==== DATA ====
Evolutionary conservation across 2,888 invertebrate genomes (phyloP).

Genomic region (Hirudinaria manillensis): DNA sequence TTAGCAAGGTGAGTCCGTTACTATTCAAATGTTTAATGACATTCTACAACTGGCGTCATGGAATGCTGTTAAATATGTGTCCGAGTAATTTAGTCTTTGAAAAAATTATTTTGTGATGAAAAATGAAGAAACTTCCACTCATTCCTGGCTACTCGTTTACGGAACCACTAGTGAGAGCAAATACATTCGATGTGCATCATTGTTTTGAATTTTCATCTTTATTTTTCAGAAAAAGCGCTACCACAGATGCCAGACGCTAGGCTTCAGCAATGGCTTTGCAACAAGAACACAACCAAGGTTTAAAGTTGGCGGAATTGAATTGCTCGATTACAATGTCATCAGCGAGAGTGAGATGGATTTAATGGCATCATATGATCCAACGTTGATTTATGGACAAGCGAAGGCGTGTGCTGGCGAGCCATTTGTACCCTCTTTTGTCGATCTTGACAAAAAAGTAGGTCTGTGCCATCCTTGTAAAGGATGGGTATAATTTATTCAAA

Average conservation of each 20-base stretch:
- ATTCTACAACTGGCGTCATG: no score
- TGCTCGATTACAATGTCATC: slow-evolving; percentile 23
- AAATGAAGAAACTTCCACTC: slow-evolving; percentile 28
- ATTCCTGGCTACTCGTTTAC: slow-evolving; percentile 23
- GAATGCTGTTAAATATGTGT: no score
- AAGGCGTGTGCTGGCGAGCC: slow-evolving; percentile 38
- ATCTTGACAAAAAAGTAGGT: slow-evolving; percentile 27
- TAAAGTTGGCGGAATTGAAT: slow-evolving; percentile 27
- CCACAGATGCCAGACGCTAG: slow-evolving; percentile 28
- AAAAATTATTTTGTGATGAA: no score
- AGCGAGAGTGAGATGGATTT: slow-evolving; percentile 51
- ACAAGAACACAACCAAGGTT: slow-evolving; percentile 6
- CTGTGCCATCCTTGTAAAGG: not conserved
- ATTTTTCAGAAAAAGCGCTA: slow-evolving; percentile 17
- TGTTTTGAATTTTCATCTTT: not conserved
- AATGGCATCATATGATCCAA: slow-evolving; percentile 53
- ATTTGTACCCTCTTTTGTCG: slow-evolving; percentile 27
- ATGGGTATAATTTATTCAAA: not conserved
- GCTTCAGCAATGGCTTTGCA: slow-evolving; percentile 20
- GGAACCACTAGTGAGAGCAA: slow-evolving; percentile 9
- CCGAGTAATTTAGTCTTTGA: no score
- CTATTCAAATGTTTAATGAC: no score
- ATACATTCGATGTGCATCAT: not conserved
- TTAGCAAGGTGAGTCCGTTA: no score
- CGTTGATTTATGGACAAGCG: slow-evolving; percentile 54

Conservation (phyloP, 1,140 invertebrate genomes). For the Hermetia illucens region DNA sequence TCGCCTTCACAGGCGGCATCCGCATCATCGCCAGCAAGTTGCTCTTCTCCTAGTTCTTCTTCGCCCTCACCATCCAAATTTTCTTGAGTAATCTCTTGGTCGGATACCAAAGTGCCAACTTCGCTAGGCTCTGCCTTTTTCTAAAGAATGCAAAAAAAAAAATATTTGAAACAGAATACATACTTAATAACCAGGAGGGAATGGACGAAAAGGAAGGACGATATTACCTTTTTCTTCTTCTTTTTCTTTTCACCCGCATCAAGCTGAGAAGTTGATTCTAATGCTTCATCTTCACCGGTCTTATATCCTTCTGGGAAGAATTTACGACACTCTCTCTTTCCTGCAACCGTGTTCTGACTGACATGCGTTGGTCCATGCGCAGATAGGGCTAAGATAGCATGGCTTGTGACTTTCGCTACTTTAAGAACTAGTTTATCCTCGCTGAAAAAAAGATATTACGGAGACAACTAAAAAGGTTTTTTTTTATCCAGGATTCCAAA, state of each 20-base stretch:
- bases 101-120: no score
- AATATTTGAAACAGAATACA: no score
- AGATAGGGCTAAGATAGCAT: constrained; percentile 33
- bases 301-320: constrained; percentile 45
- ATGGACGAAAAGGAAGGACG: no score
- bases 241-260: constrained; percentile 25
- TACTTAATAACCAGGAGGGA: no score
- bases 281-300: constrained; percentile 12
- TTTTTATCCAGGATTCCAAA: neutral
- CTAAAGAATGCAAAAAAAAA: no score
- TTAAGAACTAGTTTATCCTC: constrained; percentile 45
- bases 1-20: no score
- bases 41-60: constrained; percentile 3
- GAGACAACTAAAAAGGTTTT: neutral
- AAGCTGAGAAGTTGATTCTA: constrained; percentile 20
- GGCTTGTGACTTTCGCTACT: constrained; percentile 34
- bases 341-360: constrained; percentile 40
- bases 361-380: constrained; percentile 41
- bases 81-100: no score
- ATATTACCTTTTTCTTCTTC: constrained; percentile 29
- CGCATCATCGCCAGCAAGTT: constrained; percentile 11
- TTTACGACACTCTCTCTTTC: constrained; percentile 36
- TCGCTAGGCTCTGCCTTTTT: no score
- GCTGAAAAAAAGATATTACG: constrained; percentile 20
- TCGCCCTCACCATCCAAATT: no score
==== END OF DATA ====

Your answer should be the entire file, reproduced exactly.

Evolutionary conservation across 2,888 invertebrate genomes (phyloP).

Genomic region (Hirudinaria manillensis): DNA sequence TTAGCAAGGTGAGTCCGTTACTATTCAAATGTTTAATGACATTCTACAACTGGCGTCATGGAATGCTGTTAAATATGTGTCCGAGTAATTTAGTCTTTGAAAAAATTATTTTGTGATGAAAAATGAAGAAACTTCCACTCATTCCTGGCTACTCGTTTACGGAACCACTAGTGAGAGCAAATACATTCGATGTGCATCATTGTTTTGAATTTTCATCTTTATTTTTCAGAAAAAGCGCTACCACAGATGCCAGACGCTAGGCTTCAGCAATGGCTTTGCAACAAGAACACAACCAAGGTTTAAAGTTGGCGGAATTGAATTGCTCGATTACAATGTCATCAGCGAGAGTGAGATGGATTTAATGGCATCATATGATCCAACGTTGATTTATGGACAAGCGAAGGCGTGTGCTGGCGAGCCATTTGTACCCTCTTTTGTCGATCTTGACAAAAAAGTAGGTCTGTGCCATCCTTGTAAAGGATGGGTATAATTTATTCAAA

Average conservation of each 20-base stretch:
- ATTCTACAACTGGCGTCATG: no score
- TGCTCGATTACAATGTCATC: slow-evolving; percentile 23
- AAATGAAGAAACTTCCACTC: slow-evolving; percentile 28
- ATTCCTGGCTACTCGTTTAC: slow-evolving; percentile 23
- GAATGCTGTTAAATATGTGT: no score
- AAGGCGTGTGCTGGCGAGCC: slow-evolving; percentile 38
- ATCTTGACAAAAAAGTAGGT: slow-evolving; percentile 27
- TAAAGTTGGCGGAATTGAAT: slow-evolving; percentile 27
- CCACAGATGCCAGACGCTAG: slow-evolving; percentile 28
- AAAAATTATTTTGTGATGAA: no score
- AGCGAGAGTGAGATGGATTT: slow-evolving; percentile 51
- ACAAGAACACAACCAAGGTT: slow-evolving; percentile 6
- CTGTGCCATCCTTGTAAAGG: not conserved
- ATTTTTCAGAAAAAGCGCTA: slow-evolving; percentile 17
- TGTTTTGAATTTTCATCTTT: not conserved
- AATGGCATCATATGATCCAA: slow-evolving; percentile 53
- ATTTGTACCCTCTTTTGTCG: slow-evolving; percentile 27
- ATGGGTATAATTTATTCAAA: not conserved
- GCTTCAGCAATGGCTTTGCA: slow-evolving; percentile 20
- GGAACCACTAGTGAGAGCAA: slow-evolving; percentile 9
- CCGAGTAATTTAGTCTTTGA: no score
- CTATTCAAATGTTTAATGAC: no score
- ATACATTCGATGTGCATCAT: not conserved
- TTAGCAAGGTGAGTCCGTTA: no score
- CGTTGATTTATGGACAAGCG: slow-evolving; percentile 54

Conservation (phyloP, 1,140 invertebrate genomes). For the Hermetia illucens region DNA sequence TCGCCTTCACAGGCGGCATCCGCATCATCGCCAGCAAGTTGCTCTTCTCCTAGTTCTTCTTCGCCCTCACCATCCAAATTTTCTTGAGTAATCTCTTGGTCGGATACCAAAGTGCCAACTTCGCTAGGCTCTGCCTTTTTCTAAAGAATGCAAAAAAAAAAATATTTGAAACAGAATACATACTTAATAACCAGGAGGGAATGGACGAAAAGGAAGGACGATATTACCTTTTTCTTCTTCTTTTTCTTTTCACCCGCATCAAGCTGAGAAGTTGATTCTAATGCTTCATCTTCACCGGTCTTATATCCTTCTGGGAAGAATTTACGACACTCTCTCTTTCCTGCAACCGTGTTCTGACTGACATGCGTTGGTCCATGCGCAGATAGGGCTAAGATAGCATGGCTTGTGACTTTCGCTACTTTAAGAACTAGTTTATCCTCGCTGAAAAAAAGATATTACGGAGACAACTAAAAAGGTTTTTTTTTATCCAGGATTCCAAA, state of each 20-base stretch:
- bases 101-120: no score
- AATATTTGAAACAGAATACA: no score
- AGATAGGGCTAAGATAGCAT: constrained; percentile 33
- bases 301-320: constrained; percentile 45
- ATGGACGAAAAGGAAGGACG: no score
- bases 241-260: constrained; percentile 25
- TACTTAATAACCAGGAGGGA: no score
- bases 281-300: constrained; percentile 12
- TTTTTATCCAGGATTCCAAA: neutral
- CTAAAGAATGCAAAAAAAAA: no score
- TTAAGAACTAGTTTATCCTC: constrained; percentile 45
- bases 1-20: no score
- bases 41-60: constrained; percentile 3
- GAGACAACTAAAAAGGTTTT: neutral
- AAGCTGAGAAGTTGATTCTA: constrained; percentile 20
- GGCTTGTGACTTTCGCTACT: constrained; percentile 34
- bases 341-360: constrained; percentile 40
- bases 361-380: constrained; percentile 41
- bases 81-100: no score
- ATATTACCTTTTTCTTCTTC: constrained; percentile 29
- CGCATCATCGCCAGCAAGTT: constrained; percentile 11
- TTTACGACACTCTCTCTTTC: constrained; percentile 36
- TCGCTAGGCTCTGCCTTTTT: no score
- GCTGAAAAAAAGATATTACG: constrained; percentile 20
- TCGCCCTCACCATCCAAATT: no score